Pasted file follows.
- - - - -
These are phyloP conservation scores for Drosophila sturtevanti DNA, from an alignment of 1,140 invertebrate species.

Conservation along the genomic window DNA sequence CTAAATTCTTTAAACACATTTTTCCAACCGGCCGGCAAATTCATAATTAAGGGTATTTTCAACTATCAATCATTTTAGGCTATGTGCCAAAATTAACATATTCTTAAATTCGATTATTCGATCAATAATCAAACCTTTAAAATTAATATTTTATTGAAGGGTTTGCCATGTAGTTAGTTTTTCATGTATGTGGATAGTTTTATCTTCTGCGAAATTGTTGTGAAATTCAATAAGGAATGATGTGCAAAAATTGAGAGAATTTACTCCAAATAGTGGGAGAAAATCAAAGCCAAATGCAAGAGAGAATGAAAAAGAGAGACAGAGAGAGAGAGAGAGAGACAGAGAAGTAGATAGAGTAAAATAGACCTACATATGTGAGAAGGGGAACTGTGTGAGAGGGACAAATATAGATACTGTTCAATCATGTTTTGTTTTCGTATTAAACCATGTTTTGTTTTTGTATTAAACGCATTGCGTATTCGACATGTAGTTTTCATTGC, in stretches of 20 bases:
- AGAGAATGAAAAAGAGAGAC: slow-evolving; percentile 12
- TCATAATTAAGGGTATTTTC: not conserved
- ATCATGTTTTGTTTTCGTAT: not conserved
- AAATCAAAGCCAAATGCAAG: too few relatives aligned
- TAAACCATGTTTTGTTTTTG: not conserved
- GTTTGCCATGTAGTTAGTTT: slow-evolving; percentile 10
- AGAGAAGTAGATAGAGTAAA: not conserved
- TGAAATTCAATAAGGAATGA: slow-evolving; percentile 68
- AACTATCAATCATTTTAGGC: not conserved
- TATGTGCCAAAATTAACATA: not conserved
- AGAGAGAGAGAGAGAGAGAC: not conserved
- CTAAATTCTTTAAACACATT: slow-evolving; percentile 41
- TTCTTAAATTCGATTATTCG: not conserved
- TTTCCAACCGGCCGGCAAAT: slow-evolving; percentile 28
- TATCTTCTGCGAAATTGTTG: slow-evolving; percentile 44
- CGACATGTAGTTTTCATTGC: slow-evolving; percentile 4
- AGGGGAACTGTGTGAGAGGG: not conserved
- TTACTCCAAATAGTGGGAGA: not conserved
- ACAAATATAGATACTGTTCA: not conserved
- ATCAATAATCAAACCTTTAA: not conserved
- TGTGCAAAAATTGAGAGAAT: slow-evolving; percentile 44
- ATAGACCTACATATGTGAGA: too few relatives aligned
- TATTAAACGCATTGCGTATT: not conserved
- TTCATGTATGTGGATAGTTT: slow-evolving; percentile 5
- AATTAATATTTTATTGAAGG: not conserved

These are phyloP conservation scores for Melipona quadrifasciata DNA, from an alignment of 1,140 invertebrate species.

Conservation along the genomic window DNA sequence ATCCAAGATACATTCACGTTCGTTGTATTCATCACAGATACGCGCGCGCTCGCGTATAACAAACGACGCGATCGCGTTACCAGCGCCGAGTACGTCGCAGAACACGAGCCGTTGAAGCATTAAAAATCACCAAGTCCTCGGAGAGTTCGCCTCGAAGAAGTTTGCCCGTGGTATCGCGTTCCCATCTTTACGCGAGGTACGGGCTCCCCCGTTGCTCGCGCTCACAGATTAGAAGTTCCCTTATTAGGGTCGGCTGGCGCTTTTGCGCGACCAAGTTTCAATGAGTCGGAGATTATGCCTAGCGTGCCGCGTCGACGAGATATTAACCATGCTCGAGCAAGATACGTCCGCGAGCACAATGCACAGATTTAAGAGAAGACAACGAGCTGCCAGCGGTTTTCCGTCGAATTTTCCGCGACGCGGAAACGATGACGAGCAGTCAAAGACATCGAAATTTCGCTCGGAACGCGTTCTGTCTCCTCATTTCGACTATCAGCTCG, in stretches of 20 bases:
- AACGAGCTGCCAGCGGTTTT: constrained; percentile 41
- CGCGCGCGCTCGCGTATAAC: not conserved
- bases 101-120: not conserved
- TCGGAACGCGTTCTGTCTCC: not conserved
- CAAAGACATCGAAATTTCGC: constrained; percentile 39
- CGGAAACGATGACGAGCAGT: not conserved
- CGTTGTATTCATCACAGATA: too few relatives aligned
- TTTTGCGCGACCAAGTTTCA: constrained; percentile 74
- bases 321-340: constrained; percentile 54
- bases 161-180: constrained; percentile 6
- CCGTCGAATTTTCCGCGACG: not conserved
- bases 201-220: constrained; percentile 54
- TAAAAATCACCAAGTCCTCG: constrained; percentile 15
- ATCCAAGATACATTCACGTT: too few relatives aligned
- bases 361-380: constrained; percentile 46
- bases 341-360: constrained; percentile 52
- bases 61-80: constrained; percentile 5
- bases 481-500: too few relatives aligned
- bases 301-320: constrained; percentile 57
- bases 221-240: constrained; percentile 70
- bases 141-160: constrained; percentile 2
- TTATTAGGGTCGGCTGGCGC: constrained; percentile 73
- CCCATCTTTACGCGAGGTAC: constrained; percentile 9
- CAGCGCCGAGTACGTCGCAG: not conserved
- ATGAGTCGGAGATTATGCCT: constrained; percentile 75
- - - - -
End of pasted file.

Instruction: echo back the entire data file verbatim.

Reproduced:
These are phyloP conservation scores for Drosophila sturtevanti DNA, from an alignment of 1,140 invertebrate species.

Conservation along the genomic window DNA sequence CTAAATTCTTTAAACACATTTTTCCAACCGGCCGGCAAATTCATAATTAAGGGTATTTTCAACTATCAATCATTTTAGGCTATGTGCCAAAATTAACATATTCTTAAATTCGATTATTCGATCAATAATCAAACCTTTAAAATTAATATTTTATTGAAGGGTTTGCCATGTAGTTAGTTTTTCATGTATGTGGATAGTTTTATCTTCTGCGAAATTGTTGTGAAATTCAATAAGGAATGATGTGCAAAAATTGAGAGAATTTACTCCAAATAGTGGGAGAAAATCAAAGCCAAATGCAAGAGAGAATGAAAAAGAGAGACAGAGAGAGAGAGAGAGAGACAGAGAAGTAGATAGAGTAAAATAGACCTACATATGTGAGAAGGGGAACTGTGTGAGAGGGACAAATATAGATACTGTTCAATCATGTTTTGTTTTCGTATTAAACCATGTTTTGTTTTTGTATTAAACGCATTGCGTATTCGACATGTAGTTTTCATTGC, in stretches of 20 bases:
- AGAGAATGAAAAAGAGAGAC: slow-evolving; percentile 12
- TCATAATTAAGGGTATTTTC: not conserved
- ATCATGTTTTGTTTTCGTAT: not conserved
- AAATCAAAGCCAAATGCAAG: too few relatives aligned
- TAAACCATGTTTTGTTTTTG: not conserved
- GTTTGCCATGTAGTTAGTTT: slow-evolving; percentile 10
- AGAGAAGTAGATAGAGTAAA: not conserved
- TGAAATTCAATAAGGAATGA: slow-evolving; percentile 68
- AACTATCAATCATTTTAGGC: not conserved
- TATGTGCCAAAATTAACATA: not conserved
- AGAGAGAGAGAGAGAGAGAC: not conserved
- CTAAATTCTTTAAACACATT: slow-evolving; percentile 41
- TTCTTAAATTCGATTATTCG: not conserved
- TTTCCAACCGGCCGGCAAAT: slow-evolving; percentile 28
- TATCTTCTGCGAAATTGTTG: slow-evolving; percentile 44
- CGACATGTAGTTTTCATTGC: slow-evolving; percentile 4
- AGGGGAACTGTGTGAGAGGG: not conserved
- TTACTCCAAATAGTGGGAGA: not conserved
- ACAAATATAGATACTGTTCA: not conserved
- ATCAATAATCAAACCTTTAA: not conserved
- TGTGCAAAAATTGAGAGAAT: slow-evolving; percentile 44
- ATAGACCTACATATGTGAGA: too few relatives aligned
- TATTAAACGCATTGCGTATT: not conserved
- TTCATGTATGTGGATAGTTT: slow-evolving; percentile 5
- AATTAATATTTTATTGAAGG: not conserved

These are phyloP conservation scores for Melipona quadrifasciata DNA, from an alignment of 1,140 invertebrate species.

Conservation along the genomic window DNA sequence ATCCAAGATACATTCACGTTCGTTGTATTCATCACAGATACGCGCGCGCTCGCGTATAACAAACGACGCGATCGCGTTACCAGCGCCGAGTACGTCGCAGAACACGAGCCGTTGAAGCATTAAAAATCACCAAGTCCTCGGAGAGTTCGCCTCGAAGAAGTTTGCCCGTGGTATCGCGTTCCCATCTTTACGCGAGGTACGGGCTCCCCCGTTGCTCGCGCTCACAGATTAGAAGTTCCCTTATTAGGGTCGGCTGGCGCTTTTGCGCGACCAAGTTTCAATGAGTCGGAGATTATGCCTAGCGTGCCGCGTCGACGAGATATTAACCATGCTCGAGCAAGATACGTCCGCGAGCACAATGCACAGATTTAAGAGAAGACAACGAGCTGCCAGCGGTTTTCCGTCGAATTTTCCGCGACGCGGAAACGATGACGAGCAGTCAAAGACATCGAAATTTCGCTCGGAACGCGTTCTGTCTCCTCATTTCGACTATCAGCTCG, in stretches of 20 bases:
- AACGAGCTGCCAGCGGTTTT: constrained; percentile 41
- CGCGCGCGCTCGCGTATAAC: not conserved
- bases 101-120: not conserved
- TCGGAACGCGTTCTGTCTCC: not conserved
- CAAAGACATCGAAATTTCGC: constrained; percentile 39
- CGGAAACGATGACGAGCAGT: not conserved
- CGTTGTATTCATCACAGATA: too few relatives aligned
- TTTTGCGCGACCAAGTTTCA: constrained; percentile 74
- bases 321-340: constrained; percentile 54
- bases 161-180: constrained; percentile 6
- CCGTCGAATTTTCCGCGACG: not conserved
- bases 201-220: constrained; percentile 54
- TAAAAATCACCAAGTCCTCG: constrained; percentile 15
- ATCCAAGATACATTCACGTT: too few relatives aligned
- bases 361-380: constrained; percentile 46
- bases 341-360: constrained; percentile 52
- bases 61-80: constrained; percentile 5
- bases 481-500: too few relatives aligned
- bases 301-320: constrained; percentile 57
- bases 221-240: constrained; percentile 70
- bases 141-160: constrained; percentile 2
- TTATTAGGGTCGGCTGGCGC: constrained; percentile 73
- CCCATCTTTACGCGAGGTAC: constrained; percentile 9
- CAGCGCCGAGTACGTCGCAG: not conserved
- ATGAGTCGGAGATTATGCCT: constrained; percentile 75